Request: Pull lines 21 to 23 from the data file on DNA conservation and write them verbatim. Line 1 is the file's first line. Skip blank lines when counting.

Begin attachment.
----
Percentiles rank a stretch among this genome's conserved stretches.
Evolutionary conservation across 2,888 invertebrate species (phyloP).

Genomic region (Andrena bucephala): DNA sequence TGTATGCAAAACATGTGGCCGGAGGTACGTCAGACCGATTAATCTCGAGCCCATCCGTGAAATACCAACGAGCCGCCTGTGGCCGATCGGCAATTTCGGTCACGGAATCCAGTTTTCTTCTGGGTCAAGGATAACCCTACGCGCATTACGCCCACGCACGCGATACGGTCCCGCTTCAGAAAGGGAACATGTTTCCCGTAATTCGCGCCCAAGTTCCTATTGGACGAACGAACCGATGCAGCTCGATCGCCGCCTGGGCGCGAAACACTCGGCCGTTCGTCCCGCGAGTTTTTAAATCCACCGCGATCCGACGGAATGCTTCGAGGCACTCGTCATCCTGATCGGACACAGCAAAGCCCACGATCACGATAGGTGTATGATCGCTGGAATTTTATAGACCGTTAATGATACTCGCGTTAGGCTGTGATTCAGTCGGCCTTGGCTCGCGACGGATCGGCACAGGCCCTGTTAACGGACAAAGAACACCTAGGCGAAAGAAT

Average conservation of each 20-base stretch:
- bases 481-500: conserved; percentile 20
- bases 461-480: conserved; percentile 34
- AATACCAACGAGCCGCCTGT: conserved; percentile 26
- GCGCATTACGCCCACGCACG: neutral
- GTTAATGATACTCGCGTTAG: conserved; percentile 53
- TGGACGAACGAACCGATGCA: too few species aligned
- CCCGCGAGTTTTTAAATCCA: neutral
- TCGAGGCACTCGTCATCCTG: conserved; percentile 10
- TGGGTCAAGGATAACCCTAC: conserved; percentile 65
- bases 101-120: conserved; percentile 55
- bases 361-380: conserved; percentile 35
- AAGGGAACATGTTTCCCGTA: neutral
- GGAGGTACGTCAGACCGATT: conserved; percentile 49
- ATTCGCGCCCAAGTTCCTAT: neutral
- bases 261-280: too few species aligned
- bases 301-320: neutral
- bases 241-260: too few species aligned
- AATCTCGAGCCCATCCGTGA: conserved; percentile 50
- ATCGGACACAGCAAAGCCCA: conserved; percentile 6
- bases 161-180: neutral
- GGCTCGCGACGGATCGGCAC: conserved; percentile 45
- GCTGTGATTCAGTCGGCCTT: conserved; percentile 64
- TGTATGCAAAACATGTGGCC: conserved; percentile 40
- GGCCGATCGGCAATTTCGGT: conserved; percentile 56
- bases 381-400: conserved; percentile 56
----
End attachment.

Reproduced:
- bases 241-260: too few species aligned
- AATCTCGAGCCCATCCGTGA: conserved; percentile 50
- ATCGGACACAGCAAAGCCCA: conserved; percentile 6